Faith got Thomas through WWII
Published 11:22 pm Friday, September 29, 2017
If anyone understands the sacrifices of war, it’s 92-year-old LaGrange resident Horace W. Thomas. He lost his brother in Korea and during World War II, Thomas was near a mortar fire explosion that resulted in the loss of several fingers on his left hand.
He was awarded a purple heart for the injuries he suffered June 17, 1944, near Italy. His unit was ordered to move out due to the 25 to 30 German soldiers nearby. As the German soldiers fired shells over the mountains, Thomas and his unit moved forward.
Then, he suddenly heard a shell that didn’t sound completely right.
“It busted about as far as me to James,” Horace said while looking at his son sitting a few feet away. “The sand kind of hit me in the side of my face, but it hit [my hand]. It knocked those two fingers just about off. They were hanging. It busted that one and busted this one.”
He was taken to a first aid station, then taken to a hospital near Naples, Italy, where he spent a great deal of time. He celebrated his 19th birthday there.
Eventually, he was transported to Lawson General Hospital in Atlanta.
He trusted his faith to get him through the war, and today — even in his 90s — he never misses a day at Sonrise Baptist Church.
“God wasn’t ready to turn me loose,” he said.
He had a lot to get back to. The day before he was supposed to report to Maryland, his first son, Vestal, was born.
He was granted eight days to report to Maryland due to the birth of his new son.
“I was just obeying the law of the land,” Horace said.
When he first came back from war, James said his dad was shy about showing people his hand. There are photos where he hid it behind his back, instead of letting it be seen.
“My mama, (Lillian), after she married him, she noticed every time he would go somewhere, he would put his hand in his pocket, like he was ashamed of it,” James said. “She told him, you fought for this country. That’s nothing to be ashamed of, and she got him out of that.”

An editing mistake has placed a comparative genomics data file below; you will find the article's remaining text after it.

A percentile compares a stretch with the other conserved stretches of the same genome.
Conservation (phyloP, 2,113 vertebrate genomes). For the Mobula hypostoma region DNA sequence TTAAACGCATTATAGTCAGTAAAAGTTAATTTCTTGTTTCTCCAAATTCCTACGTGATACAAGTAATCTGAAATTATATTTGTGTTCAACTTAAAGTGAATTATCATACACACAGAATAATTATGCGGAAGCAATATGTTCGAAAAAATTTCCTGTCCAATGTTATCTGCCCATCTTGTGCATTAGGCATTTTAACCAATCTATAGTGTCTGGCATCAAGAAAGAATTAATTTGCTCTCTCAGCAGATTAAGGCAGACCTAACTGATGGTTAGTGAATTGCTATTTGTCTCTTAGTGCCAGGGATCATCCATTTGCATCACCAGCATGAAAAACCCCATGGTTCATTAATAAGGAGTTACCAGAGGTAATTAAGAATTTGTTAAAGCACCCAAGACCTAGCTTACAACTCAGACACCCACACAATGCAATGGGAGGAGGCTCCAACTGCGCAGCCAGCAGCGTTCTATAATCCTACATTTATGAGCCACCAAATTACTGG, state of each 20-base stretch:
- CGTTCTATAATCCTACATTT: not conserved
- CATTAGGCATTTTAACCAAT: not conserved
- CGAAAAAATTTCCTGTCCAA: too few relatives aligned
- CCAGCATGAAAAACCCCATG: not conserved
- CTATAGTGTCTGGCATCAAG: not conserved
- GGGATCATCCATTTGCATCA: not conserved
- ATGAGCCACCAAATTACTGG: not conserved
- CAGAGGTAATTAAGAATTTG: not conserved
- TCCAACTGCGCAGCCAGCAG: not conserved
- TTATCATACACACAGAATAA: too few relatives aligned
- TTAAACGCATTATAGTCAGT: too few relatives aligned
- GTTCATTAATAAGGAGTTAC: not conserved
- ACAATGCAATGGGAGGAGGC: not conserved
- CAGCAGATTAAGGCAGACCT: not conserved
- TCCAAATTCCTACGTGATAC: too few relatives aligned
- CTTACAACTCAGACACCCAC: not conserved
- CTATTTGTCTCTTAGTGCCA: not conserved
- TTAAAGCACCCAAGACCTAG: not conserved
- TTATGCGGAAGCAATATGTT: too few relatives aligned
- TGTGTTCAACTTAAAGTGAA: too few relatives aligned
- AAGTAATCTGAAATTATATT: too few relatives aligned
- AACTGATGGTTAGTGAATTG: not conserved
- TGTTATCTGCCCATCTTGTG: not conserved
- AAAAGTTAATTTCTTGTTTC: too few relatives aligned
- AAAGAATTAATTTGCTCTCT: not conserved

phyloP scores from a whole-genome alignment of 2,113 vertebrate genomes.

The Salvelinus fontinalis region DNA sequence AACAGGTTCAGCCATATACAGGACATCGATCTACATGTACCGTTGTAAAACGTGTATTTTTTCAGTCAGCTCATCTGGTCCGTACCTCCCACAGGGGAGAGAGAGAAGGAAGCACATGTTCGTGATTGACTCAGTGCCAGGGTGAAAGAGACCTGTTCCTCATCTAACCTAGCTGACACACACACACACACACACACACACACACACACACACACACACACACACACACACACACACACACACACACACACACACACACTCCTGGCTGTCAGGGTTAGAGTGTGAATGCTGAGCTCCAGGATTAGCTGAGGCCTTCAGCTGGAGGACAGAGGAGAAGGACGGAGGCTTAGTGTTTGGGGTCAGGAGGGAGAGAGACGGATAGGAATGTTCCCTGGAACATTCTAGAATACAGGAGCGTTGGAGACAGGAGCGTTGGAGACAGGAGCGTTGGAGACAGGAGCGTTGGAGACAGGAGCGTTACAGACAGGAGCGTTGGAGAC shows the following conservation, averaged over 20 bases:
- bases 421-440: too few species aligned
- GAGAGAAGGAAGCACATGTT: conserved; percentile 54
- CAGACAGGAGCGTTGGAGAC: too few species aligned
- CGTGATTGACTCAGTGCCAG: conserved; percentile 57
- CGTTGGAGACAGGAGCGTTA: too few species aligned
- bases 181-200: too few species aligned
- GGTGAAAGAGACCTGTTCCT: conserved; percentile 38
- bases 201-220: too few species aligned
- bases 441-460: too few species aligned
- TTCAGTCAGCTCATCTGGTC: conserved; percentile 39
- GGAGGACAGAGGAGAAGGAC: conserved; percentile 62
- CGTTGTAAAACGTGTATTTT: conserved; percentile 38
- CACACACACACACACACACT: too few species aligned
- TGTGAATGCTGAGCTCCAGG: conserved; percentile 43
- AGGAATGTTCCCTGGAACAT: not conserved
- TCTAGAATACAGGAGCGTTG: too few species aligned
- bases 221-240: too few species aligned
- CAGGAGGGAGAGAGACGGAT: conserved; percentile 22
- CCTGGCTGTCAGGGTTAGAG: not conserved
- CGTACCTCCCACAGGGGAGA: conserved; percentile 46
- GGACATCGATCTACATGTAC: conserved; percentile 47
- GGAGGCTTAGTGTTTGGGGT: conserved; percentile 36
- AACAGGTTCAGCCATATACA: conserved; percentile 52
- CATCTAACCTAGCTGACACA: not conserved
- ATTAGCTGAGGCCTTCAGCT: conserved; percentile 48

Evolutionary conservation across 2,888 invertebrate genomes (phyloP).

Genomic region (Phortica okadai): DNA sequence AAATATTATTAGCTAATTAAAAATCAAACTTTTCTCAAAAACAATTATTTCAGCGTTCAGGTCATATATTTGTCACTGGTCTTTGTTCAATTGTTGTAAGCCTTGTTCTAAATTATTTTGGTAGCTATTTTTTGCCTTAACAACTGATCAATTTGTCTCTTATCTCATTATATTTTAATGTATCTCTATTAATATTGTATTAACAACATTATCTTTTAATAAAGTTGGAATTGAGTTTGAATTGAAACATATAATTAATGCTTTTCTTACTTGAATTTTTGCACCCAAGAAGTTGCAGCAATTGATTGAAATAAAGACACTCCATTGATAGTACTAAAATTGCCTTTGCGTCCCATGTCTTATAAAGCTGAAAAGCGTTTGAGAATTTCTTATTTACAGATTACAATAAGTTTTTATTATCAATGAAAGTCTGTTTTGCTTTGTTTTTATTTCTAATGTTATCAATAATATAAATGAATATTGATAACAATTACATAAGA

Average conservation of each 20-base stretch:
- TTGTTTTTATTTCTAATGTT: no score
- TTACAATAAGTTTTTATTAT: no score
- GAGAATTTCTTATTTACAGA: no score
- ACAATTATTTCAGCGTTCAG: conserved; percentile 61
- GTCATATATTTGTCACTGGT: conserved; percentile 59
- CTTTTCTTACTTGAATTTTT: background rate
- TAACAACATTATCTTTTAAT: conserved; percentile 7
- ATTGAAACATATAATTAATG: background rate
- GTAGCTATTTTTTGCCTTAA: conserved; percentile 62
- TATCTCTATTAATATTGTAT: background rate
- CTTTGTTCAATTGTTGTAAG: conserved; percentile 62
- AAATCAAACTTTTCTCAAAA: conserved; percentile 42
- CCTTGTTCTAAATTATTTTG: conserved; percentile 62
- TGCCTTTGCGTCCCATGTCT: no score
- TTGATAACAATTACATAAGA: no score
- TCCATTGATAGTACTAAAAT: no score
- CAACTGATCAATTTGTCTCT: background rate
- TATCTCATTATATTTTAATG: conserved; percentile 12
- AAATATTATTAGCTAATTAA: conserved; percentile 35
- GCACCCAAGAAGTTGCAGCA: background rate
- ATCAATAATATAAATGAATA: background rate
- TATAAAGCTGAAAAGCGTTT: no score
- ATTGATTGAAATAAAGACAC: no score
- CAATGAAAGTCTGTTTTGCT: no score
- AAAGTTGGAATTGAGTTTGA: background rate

Thomas was born in Carroll County, but moved to LaGrange before being drafted into the U.S. Army. He bought his current house on Williams Street in 1946 for $1,350 and has lived there for the last 71 years.
“I went to the bank and got $135 out of my pay from the army,” Horace said. “When I got that mustering out pay (from the army), I went and paid it off. I haven’t had to do nothing now but keep it repaired.”
He worked for Callaway Mills for years before taking a position Hawkins Oil as a gasoline truck driver. He delivered gasoline, diesel fuel, motor oil and kerosene to Troup and surrounding counties for 50 years. His starting pay was $35 a week.
He still walks around the neighborhood and drives himself to the store.
He just sold his 1970 pickup truck that he’d had for 40 years and the vehicle he drives now is a 1986 Chevrolet Caprice.
Thomas has four children — James, Vestal, Horace Jr. and LeeAnn — eight grandchildren and three great grandchildren.
At his age, he’s in remarkable shape.
“I live like I always did,” he said. “I didn’t drink no whiskey or anything like that. In 1967, I quit smoking and I don’t miss too many days going to church and listening to the preacher.”